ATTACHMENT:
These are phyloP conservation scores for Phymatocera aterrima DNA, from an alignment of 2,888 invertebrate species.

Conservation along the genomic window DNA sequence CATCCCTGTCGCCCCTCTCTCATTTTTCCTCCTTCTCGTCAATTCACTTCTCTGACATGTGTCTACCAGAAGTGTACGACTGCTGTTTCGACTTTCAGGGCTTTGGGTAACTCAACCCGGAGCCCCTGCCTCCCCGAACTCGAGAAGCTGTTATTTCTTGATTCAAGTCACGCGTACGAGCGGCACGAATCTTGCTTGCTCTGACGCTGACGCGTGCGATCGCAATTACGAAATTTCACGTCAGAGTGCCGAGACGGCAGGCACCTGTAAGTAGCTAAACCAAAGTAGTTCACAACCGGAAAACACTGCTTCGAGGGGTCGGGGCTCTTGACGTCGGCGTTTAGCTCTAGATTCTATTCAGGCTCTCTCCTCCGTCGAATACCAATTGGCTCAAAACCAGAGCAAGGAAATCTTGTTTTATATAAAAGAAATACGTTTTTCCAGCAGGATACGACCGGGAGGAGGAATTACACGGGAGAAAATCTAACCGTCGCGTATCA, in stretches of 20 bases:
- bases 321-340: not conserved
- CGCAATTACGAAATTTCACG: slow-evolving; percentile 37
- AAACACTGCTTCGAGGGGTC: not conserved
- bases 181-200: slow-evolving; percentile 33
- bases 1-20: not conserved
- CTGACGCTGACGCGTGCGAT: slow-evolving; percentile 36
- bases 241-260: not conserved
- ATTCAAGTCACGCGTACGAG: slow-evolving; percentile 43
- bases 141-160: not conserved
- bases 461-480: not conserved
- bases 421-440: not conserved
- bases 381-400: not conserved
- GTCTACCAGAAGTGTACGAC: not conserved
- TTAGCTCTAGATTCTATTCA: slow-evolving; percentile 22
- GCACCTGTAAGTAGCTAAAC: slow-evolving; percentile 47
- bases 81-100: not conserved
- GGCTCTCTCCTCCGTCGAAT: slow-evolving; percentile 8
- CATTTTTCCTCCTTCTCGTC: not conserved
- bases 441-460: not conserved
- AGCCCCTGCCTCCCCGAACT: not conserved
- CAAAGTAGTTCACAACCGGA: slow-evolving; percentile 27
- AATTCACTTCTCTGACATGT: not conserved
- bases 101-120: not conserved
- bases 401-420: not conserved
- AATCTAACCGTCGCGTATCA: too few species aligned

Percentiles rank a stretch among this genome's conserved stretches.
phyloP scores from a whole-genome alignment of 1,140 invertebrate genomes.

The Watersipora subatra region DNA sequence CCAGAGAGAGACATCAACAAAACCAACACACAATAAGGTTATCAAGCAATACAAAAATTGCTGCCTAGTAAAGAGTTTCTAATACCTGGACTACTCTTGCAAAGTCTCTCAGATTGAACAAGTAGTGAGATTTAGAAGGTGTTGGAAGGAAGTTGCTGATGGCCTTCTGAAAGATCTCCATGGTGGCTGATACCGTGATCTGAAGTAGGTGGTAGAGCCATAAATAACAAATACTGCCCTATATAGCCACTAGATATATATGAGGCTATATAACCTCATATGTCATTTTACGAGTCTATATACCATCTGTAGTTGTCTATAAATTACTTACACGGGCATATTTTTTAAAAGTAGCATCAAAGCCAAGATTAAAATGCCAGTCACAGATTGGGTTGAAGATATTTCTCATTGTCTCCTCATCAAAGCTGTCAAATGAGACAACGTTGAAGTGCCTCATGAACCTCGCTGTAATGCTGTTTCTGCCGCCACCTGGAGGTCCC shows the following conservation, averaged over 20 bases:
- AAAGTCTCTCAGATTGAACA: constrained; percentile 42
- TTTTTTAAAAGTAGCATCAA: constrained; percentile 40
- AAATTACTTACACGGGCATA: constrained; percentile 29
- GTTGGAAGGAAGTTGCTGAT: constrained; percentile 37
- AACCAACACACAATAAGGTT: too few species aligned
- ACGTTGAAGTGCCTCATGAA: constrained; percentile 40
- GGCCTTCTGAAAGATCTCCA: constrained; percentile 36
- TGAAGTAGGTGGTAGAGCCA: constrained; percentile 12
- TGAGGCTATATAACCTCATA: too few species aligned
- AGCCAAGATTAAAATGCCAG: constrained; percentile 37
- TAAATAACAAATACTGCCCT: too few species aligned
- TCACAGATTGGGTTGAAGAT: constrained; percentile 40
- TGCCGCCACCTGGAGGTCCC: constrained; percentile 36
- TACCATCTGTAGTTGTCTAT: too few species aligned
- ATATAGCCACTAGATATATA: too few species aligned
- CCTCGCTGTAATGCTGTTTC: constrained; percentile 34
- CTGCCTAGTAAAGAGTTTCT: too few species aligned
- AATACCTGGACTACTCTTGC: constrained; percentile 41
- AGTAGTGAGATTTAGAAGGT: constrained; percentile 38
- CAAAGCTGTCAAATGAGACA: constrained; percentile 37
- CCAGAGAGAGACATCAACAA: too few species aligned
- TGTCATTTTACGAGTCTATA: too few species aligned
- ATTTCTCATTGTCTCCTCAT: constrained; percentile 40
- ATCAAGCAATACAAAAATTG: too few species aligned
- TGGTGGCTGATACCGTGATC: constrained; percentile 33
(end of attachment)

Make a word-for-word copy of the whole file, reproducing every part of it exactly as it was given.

These are phyloP conservation scores for Phymatocera aterrima DNA, from an alignment of 2,888 invertebrate species.

Conservation along the genomic window DNA sequence CATCCCTGTCGCCCCTCTCTCATTTTTCCTCCTTCTCGTCAATTCACTTCTCTGACATGTGTCTACCAGAAGTGTACGACTGCTGTTTCGACTTTCAGGGCTTTGGGTAACTCAACCCGGAGCCCCTGCCTCCCCGAACTCGAGAAGCTGTTATTTCTTGATTCAAGTCACGCGTACGAGCGGCACGAATCTTGCTTGCTCTGACGCTGACGCGTGCGATCGCAATTACGAAATTTCACGTCAGAGTGCCGAGACGGCAGGCACCTGTAAGTAGCTAAACCAAAGTAGTTCACAACCGGAAAACACTGCTTCGAGGGGTCGGGGCTCTTGACGTCGGCGTTTAGCTCTAGATTCTATTCAGGCTCTCTCCTCCGTCGAATACCAATTGGCTCAAAACCAGAGCAAGGAAATCTTGTTTTATATAAAAGAAATACGTTTTTCCAGCAGGATACGACCGGGAGGAGGAATTACACGGGAGAAAATCTAACCGTCGCGTATCA, in stretches of 20 bases:
- bases 321-340: not conserved
- CGCAATTACGAAATTTCACG: slow-evolving; percentile 37
- AAACACTGCTTCGAGGGGTC: not conserved
- bases 181-200: slow-evolving; percentile 33
- bases 1-20: not conserved
- CTGACGCTGACGCGTGCGAT: slow-evolving; percentile 36
- bases 241-260: not conserved
- ATTCAAGTCACGCGTACGAG: slow-evolving; percentile 43
- bases 141-160: not conserved
- bases 461-480: not conserved
- bases 421-440: not conserved
- bases 381-400: not conserved
- GTCTACCAGAAGTGTACGAC: not conserved
- TTAGCTCTAGATTCTATTCA: slow-evolving; percentile 22
- GCACCTGTAAGTAGCTAAAC: slow-evolving; percentile 47
- bases 81-100: not conserved
- GGCTCTCTCCTCCGTCGAAT: slow-evolving; percentile 8
- CATTTTTCCTCCTTCTCGTC: not conserved
- bases 441-460: not conserved
- AGCCCCTGCCTCCCCGAACT: not conserved
- CAAAGTAGTTCACAACCGGA: slow-evolving; percentile 27
- AATTCACTTCTCTGACATGT: not conserved
- bases 101-120: not conserved
- bases 401-420: not conserved
- AATCTAACCGTCGCGTATCA: too few species aligned

Percentiles rank a stretch among this genome's conserved stretches.
phyloP scores from a whole-genome alignment of 1,140 invertebrate genomes.

The Watersipora subatra region DNA sequence CCAGAGAGAGACATCAACAAAACCAACACACAATAAGGTTATCAAGCAATACAAAAATTGCTGCCTAGTAAAGAGTTTCTAATACCTGGACTACTCTTGCAAAGTCTCTCAGATTGAACAAGTAGTGAGATTTAGAAGGTGTTGGAAGGAAGTTGCTGATGGCCTTCTGAAAGATCTCCATGGTGGCTGATACCGTGATCTGAAGTAGGTGGTAGAGCCATAAATAACAAATACTGCCCTATATAGCCACTAGATATATATGAGGCTATATAACCTCATATGTCATTTTACGAGTCTATATACCATCTGTAGTTGTCTATAAATTACTTACACGGGCATATTTTTTAAAAGTAGCATCAAAGCCAAGATTAAAATGCCAGTCACAGATTGGGTTGAAGATATTTCTCATTGTCTCCTCATCAAAGCTGTCAAATGAGACAACGTTGAAGTGCCTCATGAACCTCGCTGTAATGCTGTTTCTGCCGCCACCTGGAGGTCCC shows the following conservation, averaged over 20 bases:
- AAAGTCTCTCAGATTGAACA: constrained; percentile 42
- TTTTTTAAAAGTAGCATCAA: constrained; percentile 40
- AAATTACTTACACGGGCATA: constrained; percentile 29
- GTTGGAAGGAAGTTGCTGAT: constrained; percentile 37
- AACCAACACACAATAAGGTT: too few species aligned
- ACGTTGAAGTGCCTCATGAA: constrained; percentile 40
- GGCCTTCTGAAAGATCTCCA: constrained; percentile 36
- TGAAGTAGGTGGTAGAGCCA: constrained; percentile 12
- TGAGGCTATATAACCTCATA: too few species aligned
- AGCCAAGATTAAAATGCCAG: constrained; percentile 37
- TAAATAACAAATACTGCCCT: too few species aligned
- TCACAGATTGGGTTGAAGAT: constrained; percentile 40
- TGCCGCCACCTGGAGGTCCC: constrained; percentile 36
- TACCATCTGTAGTTGTCTAT: too few species aligned
- ATATAGCCACTAGATATATA: too few species aligned
- CCTCGCTGTAATGCTGTTTC: constrained; percentile 34
- CTGCCTAGTAAAGAGTTTCT: too few species aligned
- AATACCTGGACTACTCTTGC: constrained; percentile 41
- AGTAGTGAGATTTAGAAGGT: constrained; percentile 38
- CAAAGCTGTCAAATGAGACA: constrained; percentile 37
- CCAGAGAGAGACATCAACAA: too few species aligned
- TGTCATTTTACGAGTCTATA: too few species aligned
- ATTTCTCATTGTCTCCTCAT: constrained; percentile 40
- ATCAAGCAATACAAAAATTG: too few species aligned
- TGGTGGCTGATACCGTGATC: constrained; percentile 33